Turn 4 Barnes into baby Highmane.
Turn 6 Highmane.
Turn 7 Highmane.
Turn 8 Call of the Wild.
Turn 9 Call of the Wild.
Turn 10 N'Zoth, reviving all 3 Highmanes.
This is the new Hearthstone circle of life. And while the order doesn't usually go as smoothly, "Turn 4 Barnes into baby Highmane" is still extremely devastating for the opponent.
Enough of the Hearthstone banter, let's talk process. I initially wanted to paint a piece about Purify, Priest's new card in the expansion. But I experienced a lot of difficulty getting Anduin's facial expression right. I ditched the piece after laying down the basic color scheme... hopefully I can return to it someday.
This piece was executed pretty smoothly from concept to final. I had a pretty clear idea of the final image before I began. It definitely helped that it was a parody of the famous scene from The Lion King. The composition, Barne's pose and environment setting were directly inspired from the movie. I really loved the Call of the Wild card art, and decided to go with a similar whimsical style for this piece as compared to the original, more serious, Animal Companion artwork.
It's been a while since I updated the Soul of the Cards fan art series. I've been busy finishing up the game I'm working on and also slowly adapting back to the Singapore lifestyle. Oh, and I probably spent too much time playing Hearthstone.
The release of Whisper of the Old Gods brought about a lot of renewed excitement to the game for me. I had a lot of fun climbing the ladder with Zoolock (yes, I'm one of those jerks) and experimenting with fun decks like N'Zoth/Reno Paladin and Totem Shaman.
One Night in Karazhan, the latest Hearthstone expansion has a lot to live up to, after the success of WotOG, but I'm optimistic that it'll push some of the obscure decks, like Beast Druid and Discard-Warlock to the forefront. In particular, I had a lot of fun playing Beast Druid, even with just the addition of 2 cards from the first wing - Enchanted Raven and Arcane Anomaly. I just want to state, as a player who prefers playing aggro decks, how awesome Arcane Anomaly is. It feels good to pull off the dream opener of going second and summoning Anomaly, throwing the Coin, Innervate into Living Roots and Power of the Wild. I can't wait for the release of Menagerie Warden and see how it can improve upon this deck.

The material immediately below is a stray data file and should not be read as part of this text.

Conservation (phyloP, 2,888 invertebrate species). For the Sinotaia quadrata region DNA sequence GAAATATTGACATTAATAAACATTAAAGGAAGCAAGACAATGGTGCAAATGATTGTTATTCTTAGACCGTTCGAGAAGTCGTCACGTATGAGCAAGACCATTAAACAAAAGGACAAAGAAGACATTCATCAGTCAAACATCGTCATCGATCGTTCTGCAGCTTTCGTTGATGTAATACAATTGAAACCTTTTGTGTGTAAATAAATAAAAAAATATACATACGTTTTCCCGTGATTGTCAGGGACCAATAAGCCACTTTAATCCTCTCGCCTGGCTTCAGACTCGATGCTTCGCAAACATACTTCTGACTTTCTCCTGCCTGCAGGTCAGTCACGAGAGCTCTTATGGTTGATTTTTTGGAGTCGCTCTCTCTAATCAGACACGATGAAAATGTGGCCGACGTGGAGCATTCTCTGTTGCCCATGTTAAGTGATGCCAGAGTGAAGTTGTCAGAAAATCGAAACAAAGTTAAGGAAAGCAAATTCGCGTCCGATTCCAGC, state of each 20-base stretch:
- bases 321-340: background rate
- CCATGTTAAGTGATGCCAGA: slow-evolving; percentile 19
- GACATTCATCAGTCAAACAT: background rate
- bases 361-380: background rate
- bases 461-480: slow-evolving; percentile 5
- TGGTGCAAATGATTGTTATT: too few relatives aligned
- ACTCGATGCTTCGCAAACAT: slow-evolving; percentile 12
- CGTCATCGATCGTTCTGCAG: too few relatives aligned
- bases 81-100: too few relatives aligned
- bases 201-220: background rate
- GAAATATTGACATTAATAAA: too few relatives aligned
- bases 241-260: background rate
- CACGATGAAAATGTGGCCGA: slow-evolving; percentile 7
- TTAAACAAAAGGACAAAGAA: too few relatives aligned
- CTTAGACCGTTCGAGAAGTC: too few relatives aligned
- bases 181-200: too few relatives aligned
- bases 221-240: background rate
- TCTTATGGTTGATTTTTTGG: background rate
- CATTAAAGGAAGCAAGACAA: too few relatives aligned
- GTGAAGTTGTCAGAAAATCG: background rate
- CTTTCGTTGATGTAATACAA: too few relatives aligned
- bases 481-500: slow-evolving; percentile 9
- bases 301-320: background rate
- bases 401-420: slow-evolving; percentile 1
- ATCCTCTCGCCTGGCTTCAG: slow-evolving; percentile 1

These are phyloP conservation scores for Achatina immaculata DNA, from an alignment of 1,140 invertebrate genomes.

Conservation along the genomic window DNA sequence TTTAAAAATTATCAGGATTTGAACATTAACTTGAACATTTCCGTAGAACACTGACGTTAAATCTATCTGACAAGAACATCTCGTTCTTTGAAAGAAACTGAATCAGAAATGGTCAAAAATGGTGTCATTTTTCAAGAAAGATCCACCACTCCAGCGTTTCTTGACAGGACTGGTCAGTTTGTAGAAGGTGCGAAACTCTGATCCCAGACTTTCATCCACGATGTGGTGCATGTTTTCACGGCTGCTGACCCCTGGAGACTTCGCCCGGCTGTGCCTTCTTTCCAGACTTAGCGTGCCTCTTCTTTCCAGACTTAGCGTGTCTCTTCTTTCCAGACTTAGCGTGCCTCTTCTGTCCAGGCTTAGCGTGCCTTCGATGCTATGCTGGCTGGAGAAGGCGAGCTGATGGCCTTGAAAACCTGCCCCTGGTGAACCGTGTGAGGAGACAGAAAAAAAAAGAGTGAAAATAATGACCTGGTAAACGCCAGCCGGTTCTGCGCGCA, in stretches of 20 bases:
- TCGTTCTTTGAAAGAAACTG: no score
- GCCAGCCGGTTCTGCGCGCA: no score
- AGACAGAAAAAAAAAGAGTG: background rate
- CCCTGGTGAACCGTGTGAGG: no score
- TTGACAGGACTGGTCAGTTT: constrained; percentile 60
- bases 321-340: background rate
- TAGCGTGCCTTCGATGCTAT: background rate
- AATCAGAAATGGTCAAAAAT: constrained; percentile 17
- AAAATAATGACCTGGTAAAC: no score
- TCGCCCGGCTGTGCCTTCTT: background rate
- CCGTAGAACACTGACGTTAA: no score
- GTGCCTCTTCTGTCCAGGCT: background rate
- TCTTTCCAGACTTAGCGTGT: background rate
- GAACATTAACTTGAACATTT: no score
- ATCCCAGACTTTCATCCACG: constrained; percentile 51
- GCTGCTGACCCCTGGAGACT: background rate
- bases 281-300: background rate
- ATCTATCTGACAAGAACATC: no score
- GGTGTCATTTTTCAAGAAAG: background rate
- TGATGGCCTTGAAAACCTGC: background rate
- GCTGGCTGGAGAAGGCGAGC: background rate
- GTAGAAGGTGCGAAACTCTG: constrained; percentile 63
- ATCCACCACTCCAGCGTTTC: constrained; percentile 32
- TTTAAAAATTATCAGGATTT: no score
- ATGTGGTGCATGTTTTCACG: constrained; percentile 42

What decks do you think is going to dominate the new meta?
Decided to do a quick painting of a random Pokemon Go-related gag I thought of. To cut down on the time investment on this one, I relied on the techniques that I've learned from Dice and Robert's Schoolism class, coupled with the generous use of custom brushes.
For anyone who's waiting for updates with regards to the Soul of the Cards (Hearthstone) fanart series: a new artwork/video should be coming up right around the corner. Thanks for the patience.
The Pokemon Go servers finally went up in Singapore last Saturday. Needless to say everyone went gaga over the game. Everywhere you go, you could see groups of people walking around aimlessly. People were outside more, often sitting near Pokestops, waiting for the signals to pop back up so that they can collect the freebies.
Yesterday I went for an evening run in Chinese Garden and saw people from all walks of life playing Pokemon Go. I thought it was quite funny how they resembled the NPCs from the original game and decided to do some sketches of them. Do you identify yourself as any of these trainer types?